Editor’s Note: Dressing up to fit societies standards

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I know that I will probably piss a lot of angry old dudes off with this announcement but I wanted to jump aboard this train as early as possible: ties are stupid and so is telling people what to put on their bodies.

Full disclosure; the last time I wore a tie was at my beloved uncle’s funeral and the moment I entered the building the funeral director took me to a side room and fixed my tie.

Embarrassing, yes.

Whatever — the truth is out — I can’t tie a tie. Not even to save my life, probably.

I remember when I was 12, I dated this girl who was in the Air Cadets and she taught me how to tie a tie using the pink checkered shoelace that I had kept around my wrist as a bracelet. I took pride in that, for some reason.

But even then there was something so interesting about the dynamic of that relationship and more so, something I began to notice about myself that was a little… different.

While most of my peers were already on the path to traditional social-adherence, I was deep in my parents’ closet searching for weird shit to wear.

I had dyed my ever traditional colour and then opted to go for a Cruella De Vil look.

I remember this one girl once told me that everyone made fun of me because I wore my pants so high and tight, which — I am not going to lie — probably had a lot to do with the Ramones.

I can even remember the first time I had the chance to wear a tie; it was at that faux-graduation ceremony eighth-graders have before they are cast into the uncertain world of secondary-school.

I walked in to see all 12 of my peers looking relatively stunning.

To say the least, their parents probably insisted they dress nice. And now I know why I’m still the type of person to wear jeans to a wedding.

When I prepared for that night I sought out the most disgusting looking Hawaiian shirt I could find, a pair of off-white slacks and a bolo tie depicting a horse that my late grandfather had passed down. Obviously the outfit wouldn’t be complete without white, low top Chuck Taylors — still a staple to this day.

And my parents just kind of shrugged.

I don’t know what was different about their parenting style, but they encouraged me to do whatever I wanted. My mom bought me the clothes I was too embarrassed to buy; my dad, in his relative silence, provided the exact kind of encouragement you would expect from a dude whose son started wearing nail polish.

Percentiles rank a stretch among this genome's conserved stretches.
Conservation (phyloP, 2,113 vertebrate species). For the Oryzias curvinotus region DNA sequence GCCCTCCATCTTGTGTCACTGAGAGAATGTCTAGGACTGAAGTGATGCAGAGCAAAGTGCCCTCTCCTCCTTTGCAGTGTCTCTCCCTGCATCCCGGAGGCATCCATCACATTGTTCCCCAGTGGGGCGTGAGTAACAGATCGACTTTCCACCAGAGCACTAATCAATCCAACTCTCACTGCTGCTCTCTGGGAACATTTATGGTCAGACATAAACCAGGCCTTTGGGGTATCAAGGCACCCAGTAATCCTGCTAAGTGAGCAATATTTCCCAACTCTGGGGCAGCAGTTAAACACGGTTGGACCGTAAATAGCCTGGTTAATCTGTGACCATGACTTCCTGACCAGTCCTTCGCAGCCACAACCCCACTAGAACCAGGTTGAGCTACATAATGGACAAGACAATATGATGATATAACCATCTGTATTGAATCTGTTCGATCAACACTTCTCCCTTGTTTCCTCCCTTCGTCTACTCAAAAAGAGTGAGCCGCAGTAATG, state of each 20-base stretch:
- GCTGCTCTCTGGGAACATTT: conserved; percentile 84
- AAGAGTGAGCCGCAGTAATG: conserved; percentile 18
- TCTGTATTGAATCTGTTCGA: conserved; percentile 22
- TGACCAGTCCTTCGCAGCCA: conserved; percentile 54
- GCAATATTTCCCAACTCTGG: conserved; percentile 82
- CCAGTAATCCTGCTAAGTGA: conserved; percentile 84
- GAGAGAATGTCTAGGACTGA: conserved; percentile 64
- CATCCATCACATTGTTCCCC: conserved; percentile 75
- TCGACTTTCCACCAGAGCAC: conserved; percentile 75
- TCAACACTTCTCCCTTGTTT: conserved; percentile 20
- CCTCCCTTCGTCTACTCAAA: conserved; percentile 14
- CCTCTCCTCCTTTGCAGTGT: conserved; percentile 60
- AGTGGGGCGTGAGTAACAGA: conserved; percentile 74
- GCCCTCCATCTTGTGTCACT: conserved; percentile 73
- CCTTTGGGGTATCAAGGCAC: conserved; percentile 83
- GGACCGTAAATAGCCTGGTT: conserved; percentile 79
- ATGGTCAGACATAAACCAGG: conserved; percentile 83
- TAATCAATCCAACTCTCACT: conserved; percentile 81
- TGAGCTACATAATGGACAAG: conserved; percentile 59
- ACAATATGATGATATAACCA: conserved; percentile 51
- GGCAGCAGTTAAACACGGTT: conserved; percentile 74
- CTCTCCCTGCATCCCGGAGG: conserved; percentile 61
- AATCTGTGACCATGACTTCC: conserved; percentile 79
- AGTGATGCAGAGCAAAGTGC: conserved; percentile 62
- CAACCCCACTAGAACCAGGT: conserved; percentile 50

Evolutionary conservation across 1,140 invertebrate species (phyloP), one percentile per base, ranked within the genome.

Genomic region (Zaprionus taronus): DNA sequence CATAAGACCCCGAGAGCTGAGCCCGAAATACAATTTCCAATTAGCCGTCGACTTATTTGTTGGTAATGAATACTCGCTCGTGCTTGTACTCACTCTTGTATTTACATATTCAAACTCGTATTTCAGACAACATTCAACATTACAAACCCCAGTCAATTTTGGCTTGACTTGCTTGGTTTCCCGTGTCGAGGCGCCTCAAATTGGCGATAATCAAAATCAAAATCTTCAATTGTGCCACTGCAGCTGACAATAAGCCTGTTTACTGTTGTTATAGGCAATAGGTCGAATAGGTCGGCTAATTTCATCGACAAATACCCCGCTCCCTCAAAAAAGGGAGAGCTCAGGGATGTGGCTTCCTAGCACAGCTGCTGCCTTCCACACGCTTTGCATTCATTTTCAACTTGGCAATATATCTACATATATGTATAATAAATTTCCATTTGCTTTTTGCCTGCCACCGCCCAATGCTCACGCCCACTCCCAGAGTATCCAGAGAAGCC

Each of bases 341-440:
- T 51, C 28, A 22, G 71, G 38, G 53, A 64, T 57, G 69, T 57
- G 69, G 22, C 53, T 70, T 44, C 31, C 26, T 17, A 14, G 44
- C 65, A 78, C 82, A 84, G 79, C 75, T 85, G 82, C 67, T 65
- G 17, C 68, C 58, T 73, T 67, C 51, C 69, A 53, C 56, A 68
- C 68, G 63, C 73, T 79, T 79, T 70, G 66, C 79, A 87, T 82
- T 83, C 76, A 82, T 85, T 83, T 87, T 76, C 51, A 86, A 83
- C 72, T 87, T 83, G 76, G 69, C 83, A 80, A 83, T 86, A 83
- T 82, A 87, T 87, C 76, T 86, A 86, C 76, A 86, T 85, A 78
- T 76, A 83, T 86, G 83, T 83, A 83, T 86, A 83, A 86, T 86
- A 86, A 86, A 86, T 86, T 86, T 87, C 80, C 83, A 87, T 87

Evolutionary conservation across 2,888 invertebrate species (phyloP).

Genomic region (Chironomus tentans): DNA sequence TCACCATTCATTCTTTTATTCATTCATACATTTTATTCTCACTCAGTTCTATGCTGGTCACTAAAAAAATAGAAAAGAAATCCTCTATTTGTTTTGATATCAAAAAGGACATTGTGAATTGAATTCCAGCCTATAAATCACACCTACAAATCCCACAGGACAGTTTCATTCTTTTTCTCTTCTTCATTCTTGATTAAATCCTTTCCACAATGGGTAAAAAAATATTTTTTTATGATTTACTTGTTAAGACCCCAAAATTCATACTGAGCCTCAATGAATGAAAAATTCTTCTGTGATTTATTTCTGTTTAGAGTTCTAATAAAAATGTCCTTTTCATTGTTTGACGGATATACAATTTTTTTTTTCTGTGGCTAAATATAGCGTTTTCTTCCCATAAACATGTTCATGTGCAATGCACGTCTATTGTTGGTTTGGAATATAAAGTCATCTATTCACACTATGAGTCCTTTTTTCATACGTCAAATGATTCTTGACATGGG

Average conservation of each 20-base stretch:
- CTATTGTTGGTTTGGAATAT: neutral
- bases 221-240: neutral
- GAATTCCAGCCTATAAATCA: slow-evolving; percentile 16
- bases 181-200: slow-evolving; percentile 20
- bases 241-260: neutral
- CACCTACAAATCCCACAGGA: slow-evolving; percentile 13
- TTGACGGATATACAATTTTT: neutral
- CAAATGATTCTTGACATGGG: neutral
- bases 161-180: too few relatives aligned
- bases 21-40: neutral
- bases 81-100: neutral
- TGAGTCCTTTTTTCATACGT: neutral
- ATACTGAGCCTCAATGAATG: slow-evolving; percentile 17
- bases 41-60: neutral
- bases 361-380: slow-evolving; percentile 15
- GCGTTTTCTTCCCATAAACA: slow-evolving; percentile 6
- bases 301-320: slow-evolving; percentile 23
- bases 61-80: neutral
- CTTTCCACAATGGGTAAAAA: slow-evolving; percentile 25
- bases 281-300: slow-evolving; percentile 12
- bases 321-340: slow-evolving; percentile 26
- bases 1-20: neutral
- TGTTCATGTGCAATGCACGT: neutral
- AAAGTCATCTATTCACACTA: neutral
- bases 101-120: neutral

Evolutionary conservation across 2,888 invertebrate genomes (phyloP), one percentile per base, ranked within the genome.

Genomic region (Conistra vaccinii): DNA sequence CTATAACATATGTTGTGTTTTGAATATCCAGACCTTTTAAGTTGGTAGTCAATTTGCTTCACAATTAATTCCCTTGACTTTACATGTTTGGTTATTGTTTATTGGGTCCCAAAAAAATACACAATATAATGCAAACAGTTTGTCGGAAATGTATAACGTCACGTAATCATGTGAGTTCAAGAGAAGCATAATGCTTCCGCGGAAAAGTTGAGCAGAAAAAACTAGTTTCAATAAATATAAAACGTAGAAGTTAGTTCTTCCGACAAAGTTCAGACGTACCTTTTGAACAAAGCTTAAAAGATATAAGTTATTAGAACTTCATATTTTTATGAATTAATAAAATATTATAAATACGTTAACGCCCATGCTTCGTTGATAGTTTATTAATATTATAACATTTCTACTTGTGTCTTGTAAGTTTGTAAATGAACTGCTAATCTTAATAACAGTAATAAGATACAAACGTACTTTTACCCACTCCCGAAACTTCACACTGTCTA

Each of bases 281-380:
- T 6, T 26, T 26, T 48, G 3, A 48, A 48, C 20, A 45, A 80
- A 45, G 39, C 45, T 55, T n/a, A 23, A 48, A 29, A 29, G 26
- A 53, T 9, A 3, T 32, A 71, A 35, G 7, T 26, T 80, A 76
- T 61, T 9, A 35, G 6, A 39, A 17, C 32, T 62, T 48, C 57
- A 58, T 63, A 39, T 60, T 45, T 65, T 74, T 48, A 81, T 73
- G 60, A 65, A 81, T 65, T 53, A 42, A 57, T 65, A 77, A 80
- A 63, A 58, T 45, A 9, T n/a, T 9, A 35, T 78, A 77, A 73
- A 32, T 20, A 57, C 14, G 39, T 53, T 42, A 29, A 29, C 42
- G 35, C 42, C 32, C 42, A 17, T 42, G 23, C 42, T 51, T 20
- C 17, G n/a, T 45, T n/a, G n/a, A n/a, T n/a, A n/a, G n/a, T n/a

As a tall, white male with my own set of obvious privileges, I always felt comfortable enough to express myself via any means necessary. Art, music, fashion, or just being a general loudmouth.

I realize now that it was my sense of privilege and entitlement that allowed me to deviate from any traditional path with full confidence, but I hope that doesn’t negate any of the power in the sentiment I am trying to express.

If you saw me wearing some wild shit, you might think a variety of different things.

You might make fun of me, or laugh at me, or you might see me and think, “damn I wish I had the guts to pull off a Canadian tuxedo.”

And my advice to anyone thinking the latter would be the most positively cliché bullshit you could possibly imagine: do you.

Life is too short to adhere to all of societies expectations, especially in an age where traditions are constantly being deconstructed.

I understand the value in practicing tradition, but culture is a fluid and constantly evolving concept.

I am personally looking hopefully towards a future where women aren’t expected to wear dresses and make-up, where men don’t have to wear ties and hold back tears and where gender is recognized for what it is: a social construct.

One Comment

  1. 1) gender isn’t a social construct – but like how you managed to sneak this irrelevant quip into the piece. 2) Not sure what your problem with traditional dress is. Should the football team wear chucks and skinny jeans to their next home game?

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